She Took Us to the Brink of Being a Police State; MARGARET THATCHER

The Mirror (London, England), April 10, 2013 | Go to article overview

She Took Us to the Brink of Being a Police State; MARGARET THATCHER


Byline: JOHN STALKER Former Deputy Chief Constable of Greater Manchester

BRITAIN has never been closer to becoming a police state than when Margaret Thatcher was in charge.

As Deputy Chief Constable of Greater Manchester I saw at first hand how her authoritarian policies could have permanently shattered the bond of trust between the police and the people.

She turned the police into a paramilitary force and put us on to a war footing.

I met her several times during my time as a senior police officer. She took an uncommon interest in law and order, and always acted as if she was the Home Secretary as well as the PM.

T h at was never more clear than during the miner's strike in 1984 when I believe Margaret Thatcher took Britain to the brink of becoming a police state.

She decided that "her" police force was going to keep the miners and pickets under control. It was all about showing who was boss.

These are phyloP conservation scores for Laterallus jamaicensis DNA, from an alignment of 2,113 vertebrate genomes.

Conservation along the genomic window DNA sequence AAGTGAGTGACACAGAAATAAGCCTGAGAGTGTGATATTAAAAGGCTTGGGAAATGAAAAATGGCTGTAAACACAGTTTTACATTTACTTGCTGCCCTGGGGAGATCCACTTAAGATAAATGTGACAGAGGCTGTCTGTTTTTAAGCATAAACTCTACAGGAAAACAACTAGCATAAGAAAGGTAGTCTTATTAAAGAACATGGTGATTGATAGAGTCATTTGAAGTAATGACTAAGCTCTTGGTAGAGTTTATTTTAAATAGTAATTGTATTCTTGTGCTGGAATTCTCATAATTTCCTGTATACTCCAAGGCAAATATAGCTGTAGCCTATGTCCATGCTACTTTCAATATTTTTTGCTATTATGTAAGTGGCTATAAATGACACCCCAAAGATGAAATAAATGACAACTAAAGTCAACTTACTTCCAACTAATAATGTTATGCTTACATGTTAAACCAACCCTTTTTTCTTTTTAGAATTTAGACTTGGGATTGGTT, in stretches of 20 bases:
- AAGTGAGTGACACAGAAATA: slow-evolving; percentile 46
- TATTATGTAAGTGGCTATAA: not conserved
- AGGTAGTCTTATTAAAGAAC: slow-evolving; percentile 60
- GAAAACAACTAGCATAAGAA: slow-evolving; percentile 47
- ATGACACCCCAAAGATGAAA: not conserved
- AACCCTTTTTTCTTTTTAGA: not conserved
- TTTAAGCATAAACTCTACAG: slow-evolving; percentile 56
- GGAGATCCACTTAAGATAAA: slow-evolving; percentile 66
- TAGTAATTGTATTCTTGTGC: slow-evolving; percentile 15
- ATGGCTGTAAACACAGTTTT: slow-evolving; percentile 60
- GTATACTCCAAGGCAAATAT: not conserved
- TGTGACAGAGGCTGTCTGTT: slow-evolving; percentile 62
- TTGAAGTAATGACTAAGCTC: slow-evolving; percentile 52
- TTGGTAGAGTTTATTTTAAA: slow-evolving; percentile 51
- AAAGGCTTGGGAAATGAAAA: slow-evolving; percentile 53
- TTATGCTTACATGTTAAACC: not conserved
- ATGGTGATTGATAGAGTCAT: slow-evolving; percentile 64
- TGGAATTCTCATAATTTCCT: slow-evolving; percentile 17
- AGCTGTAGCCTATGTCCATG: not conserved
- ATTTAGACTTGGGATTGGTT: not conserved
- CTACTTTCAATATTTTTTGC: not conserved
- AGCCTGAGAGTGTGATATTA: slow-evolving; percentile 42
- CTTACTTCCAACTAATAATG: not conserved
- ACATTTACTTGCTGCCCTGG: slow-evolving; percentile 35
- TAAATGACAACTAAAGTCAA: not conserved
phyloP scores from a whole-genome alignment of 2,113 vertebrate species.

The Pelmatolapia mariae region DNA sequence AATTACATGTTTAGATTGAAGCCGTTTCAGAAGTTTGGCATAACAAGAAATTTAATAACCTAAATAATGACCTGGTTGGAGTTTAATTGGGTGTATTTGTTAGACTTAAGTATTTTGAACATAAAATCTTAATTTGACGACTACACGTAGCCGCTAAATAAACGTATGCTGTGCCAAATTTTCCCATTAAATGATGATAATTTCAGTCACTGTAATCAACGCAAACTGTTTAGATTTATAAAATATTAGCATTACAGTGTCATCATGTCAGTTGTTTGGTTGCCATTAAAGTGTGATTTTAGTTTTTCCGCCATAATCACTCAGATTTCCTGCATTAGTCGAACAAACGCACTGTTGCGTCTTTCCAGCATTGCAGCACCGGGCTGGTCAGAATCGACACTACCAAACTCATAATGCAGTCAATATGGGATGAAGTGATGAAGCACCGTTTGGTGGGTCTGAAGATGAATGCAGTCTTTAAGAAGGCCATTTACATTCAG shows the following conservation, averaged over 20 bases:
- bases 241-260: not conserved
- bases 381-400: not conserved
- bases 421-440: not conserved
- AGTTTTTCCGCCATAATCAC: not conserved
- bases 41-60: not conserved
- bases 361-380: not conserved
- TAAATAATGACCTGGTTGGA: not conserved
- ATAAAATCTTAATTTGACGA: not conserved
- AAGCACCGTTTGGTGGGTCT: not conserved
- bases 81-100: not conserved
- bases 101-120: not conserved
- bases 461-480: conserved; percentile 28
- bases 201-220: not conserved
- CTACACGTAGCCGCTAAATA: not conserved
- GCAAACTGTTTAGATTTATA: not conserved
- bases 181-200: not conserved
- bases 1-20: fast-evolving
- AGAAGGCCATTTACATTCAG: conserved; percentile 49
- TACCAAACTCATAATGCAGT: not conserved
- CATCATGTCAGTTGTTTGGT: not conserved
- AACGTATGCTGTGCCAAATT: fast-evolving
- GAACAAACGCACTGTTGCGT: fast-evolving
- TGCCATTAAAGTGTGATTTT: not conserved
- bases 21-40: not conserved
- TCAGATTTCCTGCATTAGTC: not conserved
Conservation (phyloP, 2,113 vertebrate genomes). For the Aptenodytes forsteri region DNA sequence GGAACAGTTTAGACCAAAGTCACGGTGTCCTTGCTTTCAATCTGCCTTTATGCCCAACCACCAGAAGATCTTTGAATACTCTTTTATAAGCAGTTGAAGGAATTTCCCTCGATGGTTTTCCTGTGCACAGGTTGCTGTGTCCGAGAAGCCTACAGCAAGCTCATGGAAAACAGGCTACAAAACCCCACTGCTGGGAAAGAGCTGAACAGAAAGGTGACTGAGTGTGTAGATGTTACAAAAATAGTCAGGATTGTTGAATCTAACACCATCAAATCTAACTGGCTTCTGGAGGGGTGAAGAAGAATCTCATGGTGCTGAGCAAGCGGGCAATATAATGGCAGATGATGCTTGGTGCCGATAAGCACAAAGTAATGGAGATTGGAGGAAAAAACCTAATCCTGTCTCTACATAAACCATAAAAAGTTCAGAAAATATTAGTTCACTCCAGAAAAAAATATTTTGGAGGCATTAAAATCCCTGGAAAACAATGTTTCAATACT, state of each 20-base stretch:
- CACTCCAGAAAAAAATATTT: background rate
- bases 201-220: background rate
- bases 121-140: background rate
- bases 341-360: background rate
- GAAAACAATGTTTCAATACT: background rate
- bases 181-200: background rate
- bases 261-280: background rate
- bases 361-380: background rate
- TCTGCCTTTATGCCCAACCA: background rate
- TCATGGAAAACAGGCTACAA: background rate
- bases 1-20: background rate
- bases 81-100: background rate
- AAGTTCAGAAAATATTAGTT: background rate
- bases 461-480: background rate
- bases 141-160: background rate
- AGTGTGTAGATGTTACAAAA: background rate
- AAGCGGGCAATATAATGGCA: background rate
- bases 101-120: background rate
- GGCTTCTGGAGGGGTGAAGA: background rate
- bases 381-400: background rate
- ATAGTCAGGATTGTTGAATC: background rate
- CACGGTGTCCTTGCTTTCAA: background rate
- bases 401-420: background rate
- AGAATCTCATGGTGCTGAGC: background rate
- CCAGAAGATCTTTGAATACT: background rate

In 1974 changes in policing had seen the formation of huge new forces, such as Greater Manchester, West Midlands and Strathclyde.

A decade later, the Thatcher government decided to bring them together in a "mutual aid system" to deal with the miners - a nationally mobilised police force working under a central command at Scotland Yard. And it had one of the biggest impacts on the independence of policing because it put chief constables secondary to government wishes.

We got streams of instructions from the Home Office on how the strike should be handled, cleverly covered with legal fig leaves saying things such as, "of course the Chief Constable has complete control over operational matters, but this is our advice".

They left me staggered. One official guideline said it was "perfectly in order" for miners in Kent to be prevented from travelling to Yorkshire if they were likely to cause disorder - a 300-mile exclusion zone.

It was a form of house arrest and it happened in many places with pickets turned back at county borders.

No chief constable would have taken such measures on his own. The courts would rightly have called it nonsense.

This was a militaristic operation wrapped up in jargon to make it look like policing. …

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